A person has been ordered to pay more than $4,000 in legal costs and fees after unsuccessfully challenging a $95 parking fine on the basis that the Council that had issued the fine was constitutionally invalid. This case highlights that persons need to think carefully before embarking on challenges to local government fines and penalties and need to ensure that they have valid grounds to sustain a defence.
In a decision from South Australia (McDougall v City of Playford  SASC 169), a person had been ordered to pay costs and fees in excess of $4,000 after unsuccessfully taking a challenge against a parking fine all the way to the Supreme Court of South Australia.
The person was originally fined $95 by Playford Council for parking on the verge in front of their house. The appellant, who was self-represented, appealed the fine to the Magistrates Court where he was unsuccessful and then further appealed the Magistrate’s decision to the Supreme Court.
In the original hearing in the Magistrates Court, a statement of agreed facts together with other evidence adduced by the Council established all the elements of the offence. However, the appellant’s defence at trial was that the Council had no lawful authority to fine any person because on federal constitutional grounds Councils are not recognised — i.e. Councils have no legal status.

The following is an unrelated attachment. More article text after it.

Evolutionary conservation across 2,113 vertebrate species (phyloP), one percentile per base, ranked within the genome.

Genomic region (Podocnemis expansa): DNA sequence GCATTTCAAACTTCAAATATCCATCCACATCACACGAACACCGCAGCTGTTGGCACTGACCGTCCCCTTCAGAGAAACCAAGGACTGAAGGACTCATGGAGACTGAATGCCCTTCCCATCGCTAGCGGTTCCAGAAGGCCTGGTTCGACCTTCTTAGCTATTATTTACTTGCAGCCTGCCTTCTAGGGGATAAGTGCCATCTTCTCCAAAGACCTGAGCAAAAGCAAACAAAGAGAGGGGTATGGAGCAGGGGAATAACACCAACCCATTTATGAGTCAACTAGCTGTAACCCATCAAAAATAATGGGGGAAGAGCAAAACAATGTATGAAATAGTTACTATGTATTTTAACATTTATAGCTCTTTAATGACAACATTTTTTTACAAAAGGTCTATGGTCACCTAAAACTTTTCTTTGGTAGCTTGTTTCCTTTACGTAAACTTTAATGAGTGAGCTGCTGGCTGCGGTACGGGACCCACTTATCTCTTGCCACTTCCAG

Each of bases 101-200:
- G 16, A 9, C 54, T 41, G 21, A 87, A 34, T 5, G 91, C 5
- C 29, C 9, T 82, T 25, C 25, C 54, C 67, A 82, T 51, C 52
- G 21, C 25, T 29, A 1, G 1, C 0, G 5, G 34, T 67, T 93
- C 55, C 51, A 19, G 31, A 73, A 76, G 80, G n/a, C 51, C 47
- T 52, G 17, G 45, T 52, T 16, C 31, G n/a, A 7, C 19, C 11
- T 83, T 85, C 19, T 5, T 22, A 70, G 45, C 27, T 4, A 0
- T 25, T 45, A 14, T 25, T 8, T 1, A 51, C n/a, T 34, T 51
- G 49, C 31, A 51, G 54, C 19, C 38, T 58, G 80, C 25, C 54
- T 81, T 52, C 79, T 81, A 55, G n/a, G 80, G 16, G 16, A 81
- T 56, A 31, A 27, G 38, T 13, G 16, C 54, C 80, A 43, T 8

The Magistrate was unpersuaded by the appellant’s submissions and recorded a conviction, imposed a fine of $150 and compulsory victim of crime levy of $160 and ordered the appellant to pay the Council’s legal costs in the amount of $3,680.
In his appeal to the Supreme Court, the appellant raised 14 grounds of appeal. In its judgment, the Supreme Court noted that the “grounds of appeal on their face make little or no sense and the appellant has been unable to assist further in this respect in either his written or oral submissions”.
The grounds raised by the appellant fell into basically two categories being that:
The Court accordingly rejected the appeal against the conviction but did note that there was a relevant issue in relation to sentencing that the Magistrate did not appear to consider. Nevertheless, the Court was satisfied that the sentence imposed by the Magistrate was appropriate.
Finally, the Council applied for further costs against the appellant arising from the appeal to the Supreme Court. The relevant court rule was that costs were fixed at $500, and while there was discretion to award further costs and the Court was satisfied that the Council had reasonably incurred additional costs, the Court declined to award additional costs having regard to the financial circumstances of the appellant.
Nonetheless, the appellant was ultimately in a significantly worse position financially having unsuccessfully challenged the parking fine.
Stafford Hopewell, Partner, Brisbane
Elton Morais, Senior Associate, Brisbane